recant

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re·cant

 (rĭ-kănt′)
v. re·cant·ed, re·cant·ing, re·cants
v.tr.
To make a formal retraction or disavowal of (a statement or belief to which one has previously committed oneself).
v.intr.
To make a formal retraction or disavowal of a previously held statement or belief.

[Latin recantāre : re-, re- + cantāre, to sing, frequentative of canere; see kan- in Indo-European roots.]

re′can·ta′tion (rē′kăn-tā′shən) n.
re·cant′er n.

recant

(rɪˈkænt)
vb
to repudiate or withdraw (a former belief or statement), esp formally in public
[C16: from Latin recantāre to sing again, from re- + cantāre to sing; see chant]
recantation n
reˈcanter n

re•cant

(rɪˈkænt)

v.t.
1. to withdraw or disavow (a statement, opinion, etc.), esp. formally; retract.
v.i.
2. to withdraw or disavow a statement, opinion, etc.
[1525–35; < Latin recantāre to sing again]
re•can•ta•tion (ˌri kænˈteɪ ʃən) n.

recant

- Can mean "sing again"; its usual meaning stresses the withdrawing or denying of something professed or taught.
See also related terms for taught.

recant


Past participle: recanted
Gerund: recanting

Imperative
recant
recant
Present
I recant
you recant
he/she/it recants
we recant
you recant
they recant
Preterite
I recanted
you recanted
he/she/it recanted
we recanted
you recanted
they recanted
Present Continuous
I am recanting
you are recanting
he/she/it is recanting
we are recanting
you are recanting
they are recanting
Present Perfect
I have recanted
you have recanted
he/she/it has recanted
we have recanted
you have recanted
they have recanted
Past Continuous
I was recanting
you were recanting
he/she/it was recanting
we were recanting
you were recanting
they were recanting
Past Perfect
I had recanted
you had recanted
he/she/it had recanted
we had recanted
you had recanted
they had recanted
Future
I will recant
you will recant
he/she/it will recant
we will recant
you will recant
they will recant
Future Perfect
I will have recanted
you will have recanted
he/she/it will have recanted
we will have recanted
you will have recanted
they will have recanted
Future Continuous
I will be recanting
you will be recanting
he/she/it will be recanting
we will be recanting
you will be recanting
they will be recanting
Present Perfect Continuous
I have been recanting
you have been recanting
he/she/it has been recanting
we have been recanting
you have been recanting
they have been recanting
Future Perfect Continuous
I will have been recanting
you will have been recanting
he/she/it will have been recanting
we will have been recanting
you will have been recanting
they will have been recanting
Past Perfect Continuous
I had been recanting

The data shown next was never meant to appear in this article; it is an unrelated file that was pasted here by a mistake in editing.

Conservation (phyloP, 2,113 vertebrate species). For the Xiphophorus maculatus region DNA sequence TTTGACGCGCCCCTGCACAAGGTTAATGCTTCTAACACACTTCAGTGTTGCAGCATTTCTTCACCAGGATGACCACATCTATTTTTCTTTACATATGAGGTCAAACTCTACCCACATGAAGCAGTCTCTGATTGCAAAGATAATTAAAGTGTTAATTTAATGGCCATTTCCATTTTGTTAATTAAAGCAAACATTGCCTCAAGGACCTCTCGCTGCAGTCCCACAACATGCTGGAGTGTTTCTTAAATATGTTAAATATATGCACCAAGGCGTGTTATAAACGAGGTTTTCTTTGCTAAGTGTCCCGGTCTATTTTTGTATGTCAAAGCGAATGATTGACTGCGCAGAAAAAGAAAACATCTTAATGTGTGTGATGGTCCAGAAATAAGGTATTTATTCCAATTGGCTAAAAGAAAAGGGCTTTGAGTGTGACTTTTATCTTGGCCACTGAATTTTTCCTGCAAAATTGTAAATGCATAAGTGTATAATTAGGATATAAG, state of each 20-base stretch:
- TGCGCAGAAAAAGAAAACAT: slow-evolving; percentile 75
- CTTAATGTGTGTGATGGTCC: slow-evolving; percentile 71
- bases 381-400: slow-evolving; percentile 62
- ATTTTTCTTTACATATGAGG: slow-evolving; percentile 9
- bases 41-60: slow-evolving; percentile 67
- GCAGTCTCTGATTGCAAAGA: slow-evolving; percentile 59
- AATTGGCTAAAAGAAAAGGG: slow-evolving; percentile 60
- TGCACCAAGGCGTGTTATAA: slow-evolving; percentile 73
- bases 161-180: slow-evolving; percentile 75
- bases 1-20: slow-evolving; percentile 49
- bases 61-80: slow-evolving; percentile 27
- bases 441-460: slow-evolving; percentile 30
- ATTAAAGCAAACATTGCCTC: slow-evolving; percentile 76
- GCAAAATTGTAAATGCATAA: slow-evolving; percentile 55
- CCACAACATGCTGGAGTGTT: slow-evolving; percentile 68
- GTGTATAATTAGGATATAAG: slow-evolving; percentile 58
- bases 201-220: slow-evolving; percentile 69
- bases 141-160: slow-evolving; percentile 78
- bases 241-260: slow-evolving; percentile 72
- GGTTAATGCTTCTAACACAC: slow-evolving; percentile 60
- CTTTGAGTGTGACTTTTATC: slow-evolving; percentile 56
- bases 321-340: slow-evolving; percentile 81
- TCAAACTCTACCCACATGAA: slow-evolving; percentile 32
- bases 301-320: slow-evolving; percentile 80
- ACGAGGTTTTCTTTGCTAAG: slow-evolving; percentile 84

you had been recanting
he/she/it had been recanting
we had been recanting
you had been recanting
they had been recanting
Conditional
I would recant
you would recant
he/she/it would recant
we would recant
you would recant
they would recant
Past Conditional
I would have recanted
you would have recanted
he/she/it would have recanted
we would have recanted
you would have recanted
they would have recanted
ThesaurusAntonymsRelated WordsSynonymsLegend:
Verb1.recant - formally reject or disavow a formerly held belief, usually under pressurerecant - formally reject or disavow a formerly held belief, usually under pressure; "He retracted his earlier statements about his religion"; "She abjured her beliefs"
repudiate, disown, renounce - cast off; "She renounced her husband"; "The parents repudiated their son"

recant

recant

verb
To disavow (something previously written or said) irrevocably and usually formally:
Translations

recant

[rɪˈkænt]
A. VTretractar, desdecir

recant

[rɪˈkænt] vi (gen)se rétracter (RELIGION)abjurer

recant

vt religious beliefwiderrufen; statement alsozurücknehmen
viwiderrufen

recant

[rɪˈkænt] (frm)
1. vt (religious belief) → abiurare; (statement) → ritrattare
2. vifare abiura
References in classic literature ?
But say I could repent and could obtaine By Act of Grace my former state; how soon Would highth recal high thoughts, how soon unsay What feign'd submission swore: ease would recant Vows made in pain, as violent and void.
said the Friar, with a menacing aspect; ``dost thou recant, Jew?
Why, why am I to recant and accept the Rodgers' articles now?
This can be done by preserving and perpetuating the testimony of the witness as quickly as possible, that is, even before the case is filed in court so that whatever happens to the witness afterwards - even if he recants or repudiates their testimony - it can still be used against the criminal offenders and thus avoid a miscarriage of justice," Garcia added.
Your front page reports in the April 15 issue--bishops critique a Catholic theologian without a hearing; a priest faces excommunication unless he recants his statements concerning ordination of women; the exodus of Catholics from their church--taken together speak volumes.
In Bertold Brecht's Galileo Pope Urban VIII threatens the Florentine mathematician with torture unless he recants his support for Copernicus' heretical theories.
If anything, the 39-year-old musician thought the SNL satire pulled its punches (at the end, Saint Nick recants and gives kids in Kentucky lefty-leaning gifts like Margaret Cho CDs).